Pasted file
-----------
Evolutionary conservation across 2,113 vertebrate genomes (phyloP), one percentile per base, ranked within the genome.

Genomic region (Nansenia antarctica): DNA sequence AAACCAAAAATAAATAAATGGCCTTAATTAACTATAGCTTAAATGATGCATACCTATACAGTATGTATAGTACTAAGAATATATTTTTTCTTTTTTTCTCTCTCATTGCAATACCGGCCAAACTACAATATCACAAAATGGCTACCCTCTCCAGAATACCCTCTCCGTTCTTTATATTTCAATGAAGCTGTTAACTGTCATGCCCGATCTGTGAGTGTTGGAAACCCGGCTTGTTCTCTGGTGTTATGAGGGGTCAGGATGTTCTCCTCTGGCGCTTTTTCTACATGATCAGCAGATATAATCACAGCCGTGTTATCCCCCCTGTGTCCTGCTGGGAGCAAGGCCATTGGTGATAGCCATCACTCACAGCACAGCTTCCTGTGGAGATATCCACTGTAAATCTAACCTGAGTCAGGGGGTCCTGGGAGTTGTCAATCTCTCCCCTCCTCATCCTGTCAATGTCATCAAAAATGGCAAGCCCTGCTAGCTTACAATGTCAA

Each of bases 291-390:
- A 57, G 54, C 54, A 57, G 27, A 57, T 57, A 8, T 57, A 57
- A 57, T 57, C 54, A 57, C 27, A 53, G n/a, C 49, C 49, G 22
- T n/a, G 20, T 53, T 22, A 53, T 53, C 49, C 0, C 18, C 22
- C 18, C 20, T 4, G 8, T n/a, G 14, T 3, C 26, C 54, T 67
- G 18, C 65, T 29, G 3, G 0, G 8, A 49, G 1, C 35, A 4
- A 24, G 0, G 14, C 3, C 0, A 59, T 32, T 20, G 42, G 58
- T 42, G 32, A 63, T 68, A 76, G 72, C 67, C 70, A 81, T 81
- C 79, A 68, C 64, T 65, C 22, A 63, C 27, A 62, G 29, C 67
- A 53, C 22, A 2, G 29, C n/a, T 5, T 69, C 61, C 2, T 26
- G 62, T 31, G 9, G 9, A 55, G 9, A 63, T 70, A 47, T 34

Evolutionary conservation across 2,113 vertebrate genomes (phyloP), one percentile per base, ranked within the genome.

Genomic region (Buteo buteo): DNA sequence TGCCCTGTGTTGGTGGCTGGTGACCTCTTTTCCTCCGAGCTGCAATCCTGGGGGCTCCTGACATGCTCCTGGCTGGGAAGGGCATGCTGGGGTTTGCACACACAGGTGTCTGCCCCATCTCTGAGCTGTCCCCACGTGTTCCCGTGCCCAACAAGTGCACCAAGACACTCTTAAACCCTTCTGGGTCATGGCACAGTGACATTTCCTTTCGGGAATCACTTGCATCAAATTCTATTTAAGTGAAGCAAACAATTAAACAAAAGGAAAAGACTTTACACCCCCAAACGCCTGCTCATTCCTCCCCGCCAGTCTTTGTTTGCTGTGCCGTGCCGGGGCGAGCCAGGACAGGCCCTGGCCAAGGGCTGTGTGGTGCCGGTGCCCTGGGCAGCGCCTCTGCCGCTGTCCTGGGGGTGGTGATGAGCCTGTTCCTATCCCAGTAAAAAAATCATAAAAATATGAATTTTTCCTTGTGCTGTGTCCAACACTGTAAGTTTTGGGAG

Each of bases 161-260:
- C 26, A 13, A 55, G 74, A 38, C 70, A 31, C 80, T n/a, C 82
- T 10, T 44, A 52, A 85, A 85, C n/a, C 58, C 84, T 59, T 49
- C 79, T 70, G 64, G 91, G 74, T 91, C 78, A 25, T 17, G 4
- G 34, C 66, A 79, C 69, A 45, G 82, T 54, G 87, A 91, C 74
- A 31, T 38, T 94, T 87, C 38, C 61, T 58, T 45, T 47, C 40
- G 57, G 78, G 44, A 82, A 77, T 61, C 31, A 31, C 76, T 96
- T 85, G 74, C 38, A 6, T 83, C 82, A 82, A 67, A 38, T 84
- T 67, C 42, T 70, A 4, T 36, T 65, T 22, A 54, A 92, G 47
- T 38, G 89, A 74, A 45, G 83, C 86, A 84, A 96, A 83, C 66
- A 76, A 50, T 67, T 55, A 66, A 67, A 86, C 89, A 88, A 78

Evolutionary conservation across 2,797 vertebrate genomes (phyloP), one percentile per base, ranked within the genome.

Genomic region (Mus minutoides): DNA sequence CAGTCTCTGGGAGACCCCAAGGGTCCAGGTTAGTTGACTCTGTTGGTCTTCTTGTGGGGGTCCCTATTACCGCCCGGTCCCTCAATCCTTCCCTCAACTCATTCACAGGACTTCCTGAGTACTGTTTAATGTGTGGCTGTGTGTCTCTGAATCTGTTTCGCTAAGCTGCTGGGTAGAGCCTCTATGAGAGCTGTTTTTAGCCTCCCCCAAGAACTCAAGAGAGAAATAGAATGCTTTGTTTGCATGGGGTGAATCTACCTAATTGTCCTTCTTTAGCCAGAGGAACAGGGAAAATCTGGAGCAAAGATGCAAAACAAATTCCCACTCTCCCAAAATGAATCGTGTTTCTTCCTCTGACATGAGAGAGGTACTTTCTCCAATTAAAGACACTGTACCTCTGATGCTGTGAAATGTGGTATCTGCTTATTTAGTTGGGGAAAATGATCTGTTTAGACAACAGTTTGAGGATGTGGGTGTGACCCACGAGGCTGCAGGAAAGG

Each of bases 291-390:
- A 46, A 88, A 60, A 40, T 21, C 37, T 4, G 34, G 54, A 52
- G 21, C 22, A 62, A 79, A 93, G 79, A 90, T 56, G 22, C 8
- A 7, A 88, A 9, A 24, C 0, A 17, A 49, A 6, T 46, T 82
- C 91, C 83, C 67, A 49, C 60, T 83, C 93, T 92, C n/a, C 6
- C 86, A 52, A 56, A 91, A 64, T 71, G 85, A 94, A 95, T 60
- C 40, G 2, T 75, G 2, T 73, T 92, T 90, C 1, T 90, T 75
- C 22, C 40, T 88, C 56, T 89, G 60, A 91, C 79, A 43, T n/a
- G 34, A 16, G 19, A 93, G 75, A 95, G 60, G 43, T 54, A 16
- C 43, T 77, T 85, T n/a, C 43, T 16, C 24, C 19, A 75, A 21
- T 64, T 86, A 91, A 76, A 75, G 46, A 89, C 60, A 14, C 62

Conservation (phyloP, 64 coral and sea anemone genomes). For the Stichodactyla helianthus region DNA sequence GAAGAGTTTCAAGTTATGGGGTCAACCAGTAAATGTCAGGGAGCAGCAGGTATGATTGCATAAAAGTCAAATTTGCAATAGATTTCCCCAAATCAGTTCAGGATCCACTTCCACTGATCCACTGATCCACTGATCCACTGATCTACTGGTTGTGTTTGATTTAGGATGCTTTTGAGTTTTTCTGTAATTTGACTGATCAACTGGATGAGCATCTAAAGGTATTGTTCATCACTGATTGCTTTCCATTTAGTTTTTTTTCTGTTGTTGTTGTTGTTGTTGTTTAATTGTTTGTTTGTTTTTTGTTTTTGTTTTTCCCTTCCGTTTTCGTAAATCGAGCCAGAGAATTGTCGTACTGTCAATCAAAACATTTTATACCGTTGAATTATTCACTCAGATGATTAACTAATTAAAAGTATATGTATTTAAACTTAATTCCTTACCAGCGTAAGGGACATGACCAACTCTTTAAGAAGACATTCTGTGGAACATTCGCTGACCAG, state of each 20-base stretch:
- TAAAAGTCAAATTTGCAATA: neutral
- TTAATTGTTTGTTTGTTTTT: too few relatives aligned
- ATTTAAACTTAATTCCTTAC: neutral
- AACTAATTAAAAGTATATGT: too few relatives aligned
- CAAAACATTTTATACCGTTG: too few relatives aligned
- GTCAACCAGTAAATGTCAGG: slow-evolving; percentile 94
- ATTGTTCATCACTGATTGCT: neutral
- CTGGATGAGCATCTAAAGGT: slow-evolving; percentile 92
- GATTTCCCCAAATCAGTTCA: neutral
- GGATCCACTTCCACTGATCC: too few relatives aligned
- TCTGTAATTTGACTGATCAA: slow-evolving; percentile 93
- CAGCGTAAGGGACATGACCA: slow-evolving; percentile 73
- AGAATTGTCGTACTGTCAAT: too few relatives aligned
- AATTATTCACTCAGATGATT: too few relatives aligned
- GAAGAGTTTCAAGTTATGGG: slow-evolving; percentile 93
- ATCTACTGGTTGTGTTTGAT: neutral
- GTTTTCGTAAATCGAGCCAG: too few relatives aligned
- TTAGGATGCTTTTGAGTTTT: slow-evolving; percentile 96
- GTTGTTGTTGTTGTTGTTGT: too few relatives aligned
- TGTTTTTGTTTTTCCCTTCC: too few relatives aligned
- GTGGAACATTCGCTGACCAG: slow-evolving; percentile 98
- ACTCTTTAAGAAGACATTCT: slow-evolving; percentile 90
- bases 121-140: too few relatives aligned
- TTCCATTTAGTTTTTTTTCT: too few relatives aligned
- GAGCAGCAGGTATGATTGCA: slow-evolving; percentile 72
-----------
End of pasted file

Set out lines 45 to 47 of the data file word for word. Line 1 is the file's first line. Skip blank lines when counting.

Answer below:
- CAAAACATTTTATACCGTTG: too few relatives aligned
- GTCAACCAGTAAATGTCAGG: slow-evolving; percentile 94
- ATTGTTCATCACTGATTGCT: neutral